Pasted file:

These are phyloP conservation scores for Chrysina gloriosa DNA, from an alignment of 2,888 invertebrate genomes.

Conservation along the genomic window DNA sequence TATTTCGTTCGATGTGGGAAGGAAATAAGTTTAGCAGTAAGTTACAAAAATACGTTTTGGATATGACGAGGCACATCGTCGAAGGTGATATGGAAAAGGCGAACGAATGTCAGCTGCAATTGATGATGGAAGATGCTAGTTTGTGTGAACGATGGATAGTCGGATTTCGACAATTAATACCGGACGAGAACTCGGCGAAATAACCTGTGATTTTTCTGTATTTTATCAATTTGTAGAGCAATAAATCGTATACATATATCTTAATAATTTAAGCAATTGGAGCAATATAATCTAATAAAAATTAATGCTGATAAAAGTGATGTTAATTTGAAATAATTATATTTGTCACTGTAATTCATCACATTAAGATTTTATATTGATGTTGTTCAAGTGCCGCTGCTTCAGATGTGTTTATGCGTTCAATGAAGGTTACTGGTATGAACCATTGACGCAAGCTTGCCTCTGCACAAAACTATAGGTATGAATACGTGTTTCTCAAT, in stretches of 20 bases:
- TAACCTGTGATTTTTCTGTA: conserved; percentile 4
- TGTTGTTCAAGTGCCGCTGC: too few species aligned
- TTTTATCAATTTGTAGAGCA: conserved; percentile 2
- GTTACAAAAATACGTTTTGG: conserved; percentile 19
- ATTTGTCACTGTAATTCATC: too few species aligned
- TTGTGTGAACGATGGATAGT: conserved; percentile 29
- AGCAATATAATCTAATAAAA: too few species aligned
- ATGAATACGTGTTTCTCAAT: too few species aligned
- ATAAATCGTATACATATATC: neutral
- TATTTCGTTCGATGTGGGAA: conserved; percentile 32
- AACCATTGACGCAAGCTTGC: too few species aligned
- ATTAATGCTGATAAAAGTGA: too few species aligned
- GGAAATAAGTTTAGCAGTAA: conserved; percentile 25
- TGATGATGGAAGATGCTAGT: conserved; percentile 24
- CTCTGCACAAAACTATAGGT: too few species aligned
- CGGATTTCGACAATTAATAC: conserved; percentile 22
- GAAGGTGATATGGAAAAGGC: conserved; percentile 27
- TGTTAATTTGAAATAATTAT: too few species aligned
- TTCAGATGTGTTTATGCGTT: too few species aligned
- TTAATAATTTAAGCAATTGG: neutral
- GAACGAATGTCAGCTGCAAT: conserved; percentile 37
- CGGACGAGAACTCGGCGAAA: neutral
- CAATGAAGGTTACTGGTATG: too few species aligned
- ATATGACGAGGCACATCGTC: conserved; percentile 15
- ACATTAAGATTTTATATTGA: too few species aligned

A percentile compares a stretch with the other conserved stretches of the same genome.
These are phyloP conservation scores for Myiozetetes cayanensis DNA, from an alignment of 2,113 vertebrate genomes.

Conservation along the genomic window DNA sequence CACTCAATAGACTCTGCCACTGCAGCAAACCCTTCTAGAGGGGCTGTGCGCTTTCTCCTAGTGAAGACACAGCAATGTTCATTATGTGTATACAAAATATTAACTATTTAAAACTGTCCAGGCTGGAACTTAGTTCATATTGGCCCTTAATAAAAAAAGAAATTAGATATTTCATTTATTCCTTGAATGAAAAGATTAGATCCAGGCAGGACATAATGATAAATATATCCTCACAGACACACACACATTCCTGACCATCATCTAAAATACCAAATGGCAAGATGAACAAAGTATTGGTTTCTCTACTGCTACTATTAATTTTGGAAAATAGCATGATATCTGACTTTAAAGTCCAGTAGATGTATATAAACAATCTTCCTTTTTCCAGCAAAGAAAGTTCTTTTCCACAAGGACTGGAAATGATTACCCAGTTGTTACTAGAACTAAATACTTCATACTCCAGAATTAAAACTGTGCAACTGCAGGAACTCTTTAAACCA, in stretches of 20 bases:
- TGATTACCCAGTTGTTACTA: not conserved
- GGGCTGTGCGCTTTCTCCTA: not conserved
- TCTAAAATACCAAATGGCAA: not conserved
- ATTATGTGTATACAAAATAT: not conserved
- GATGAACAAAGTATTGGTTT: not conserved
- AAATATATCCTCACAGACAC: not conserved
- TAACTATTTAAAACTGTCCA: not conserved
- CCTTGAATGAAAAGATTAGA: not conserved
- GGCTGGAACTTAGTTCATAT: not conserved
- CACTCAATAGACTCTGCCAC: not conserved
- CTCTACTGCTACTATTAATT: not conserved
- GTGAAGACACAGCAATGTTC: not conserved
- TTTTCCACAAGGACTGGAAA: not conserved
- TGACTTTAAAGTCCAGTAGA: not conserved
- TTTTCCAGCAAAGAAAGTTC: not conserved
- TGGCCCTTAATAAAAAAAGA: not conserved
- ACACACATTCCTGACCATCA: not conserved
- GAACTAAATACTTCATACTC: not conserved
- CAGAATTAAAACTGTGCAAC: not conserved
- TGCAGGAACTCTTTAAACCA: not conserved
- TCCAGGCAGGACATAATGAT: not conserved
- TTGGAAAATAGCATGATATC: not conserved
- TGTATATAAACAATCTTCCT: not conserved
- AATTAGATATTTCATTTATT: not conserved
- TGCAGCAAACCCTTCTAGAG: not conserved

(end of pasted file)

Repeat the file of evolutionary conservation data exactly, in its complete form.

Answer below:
These are phyloP conservation scores for Chrysina gloriosa DNA, from an alignment of 2,888 invertebrate genomes.

Conservation along the genomic window DNA sequence TATTTCGTTCGATGTGGGAAGGAAATAAGTTTAGCAGTAAGTTACAAAAATACGTTTTGGATATGACGAGGCACATCGTCGAAGGTGATATGGAAAAGGCGAACGAATGTCAGCTGCAATTGATGATGGAAGATGCTAGTTTGTGTGAACGATGGATAGTCGGATTTCGACAATTAATACCGGACGAGAACTCGGCGAAATAACCTGTGATTTTTCTGTATTTTATCAATTTGTAGAGCAATAAATCGTATACATATATCTTAATAATTTAAGCAATTGGAGCAATATAATCTAATAAAAATTAATGCTGATAAAAGTGATGTTAATTTGAAATAATTATATTTGTCACTGTAATTCATCACATTAAGATTTTATATTGATGTTGTTCAAGTGCCGCTGCTTCAGATGTGTTTATGCGTTCAATGAAGGTTACTGGTATGAACCATTGACGCAAGCTTGCCTCTGCACAAAACTATAGGTATGAATACGTGTTTCTCAAT, in stretches of 20 bases:
- TAACCTGTGATTTTTCTGTA: conserved; percentile 4
- TGTTGTTCAAGTGCCGCTGC: too few species aligned
- TTTTATCAATTTGTAGAGCA: conserved; percentile 2
- GTTACAAAAATACGTTTTGG: conserved; percentile 19
- ATTTGTCACTGTAATTCATC: too few species aligned
- TTGTGTGAACGATGGATAGT: conserved; percentile 29
- AGCAATATAATCTAATAAAA: too few species aligned
- ATGAATACGTGTTTCTCAAT: too few species aligned
- ATAAATCGTATACATATATC: neutral
- TATTTCGTTCGATGTGGGAA: conserved; percentile 32
- AACCATTGACGCAAGCTTGC: too few species aligned
- ATTAATGCTGATAAAAGTGA: too few species aligned
- GGAAATAAGTTTAGCAGTAA: conserved; percentile 25
- TGATGATGGAAGATGCTAGT: conserved; percentile 24
- CTCTGCACAAAACTATAGGT: too few species aligned
- CGGATTTCGACAATTAATAC: conserved; percentile 22
- GAAGGTGATATGGAAAAGGC: conserved; percentile 27
- TGTTAATTTGAAATAATTAT: too few species aligned
- TTCAGATGTGTTTATGCGTT: too few species aligned
- TTAATAATTTAAGCAATTGG: neutral
- GAACGAATGTCAGCTGCAAT: conserved; percentile 37
- CGGACGAGAACTCGGCGAAA: neutral
- CAATGAAGGTTACTGGTATG: too few species aligned
- ATATGACGAGGCACATCGTC: conserved; percentile 15
- ACATTAAGATTTTATATTGA: too few species aligned

A percentile compares a stretch with the other conserved stretches of the same genome.
These are phyloP conservation scores for Myiozetetes cayanensis DNA, from an alignment of 2,113 vertebrate genomes.

Conservation along the genomic window DNA sequence CACTCAATAGACTCTGCCACTGCAGCAAACCCTTCTAGAGGGGCTGTGCGCTTTCTCCTAGTGAAGACACAGCAATGTTCATTATGTGTATACAAAATATTAACTATTTAAAACTGTCCAGGCTGGAACTTAGTTCATATTGGCCCTTAATAAAAAAAGAAATTAGATATTTCATTTATTCCTTGAATGAAAAGATTAGATCCAGGCAGGACATAATGATAAATATATCCTCACAGACACACACACATTCCTGACCATCATCTAAAATACCAAATGGCAAGATGAACAAAGTATTGGTTTCTCTACTGCTACTATTAATTTTGGAAAATAGCATGATATCTGACTTTAAAGTCCAGTAGATGTATATAAACAATCTTCCTTTTTCCAGCAAAGAAAGTTCTTTTCCACAAGGACTGGAAATGATTACCCAGTTGTTACTAGAACTAAATACTTCATACTCCAGAATTAAAACTGTGCAACTGCAGGAACTCTTTAAACCA, in stretches of 20 bases:
- TGATTACCCAGTTGTTACTA: not conserved
- GGGCTGTGCGCTTTCTCCTA: not conserved
- TCTAAAATACCAAATGGCAA: not conserved
- ATTATGTGTATACAAAATAT: not conserved
- GATGAACAAAGTATTGGTTT: not conserved
- AAATATATCCTCACAGACAC: not conserved
- TAACTATTTAAAACTGTCCA: not conserved
- CCTTGAATGAAAAGATTAGA: not conserved
- GGCTGGAACTTAGTTCATAT: not conserved
- CACTCAATAGACTCTGCCAC: not conserved
- CTCTACTGCTACTATTAATT: not conserved
- GTGAAGACACAGCAATGTTC: not conserved
- TTTTCCACAAGGACTGGAAA: not conserved
- TGACTTTAAAGTCCAGTAGA: not conserved
- TTTTCCAGCAAAGAAAGTTC: not conserved
- TGGCCCTTAATAAAAAAAGA: not conserved
- ACACACATTCCTGACCATCA: not conserved
- GAACTAAATACTTCATACTC: not conserved
- CAGAATTAAAACTGTGCAAC: not conserved
- TGCAGGAACTCTTTAAACCA: not conserved
- TCCAGGCAGGACATAATGAT: not conserved
- TTGGAAAATAGCATGATATC: not conserved
- TGTATATAAACAATCTTCCT: not conserved
- AATTAGATATTTCATTTATT: not conserved
- TGCAGCAAACCCTTCTAGAG: not conserved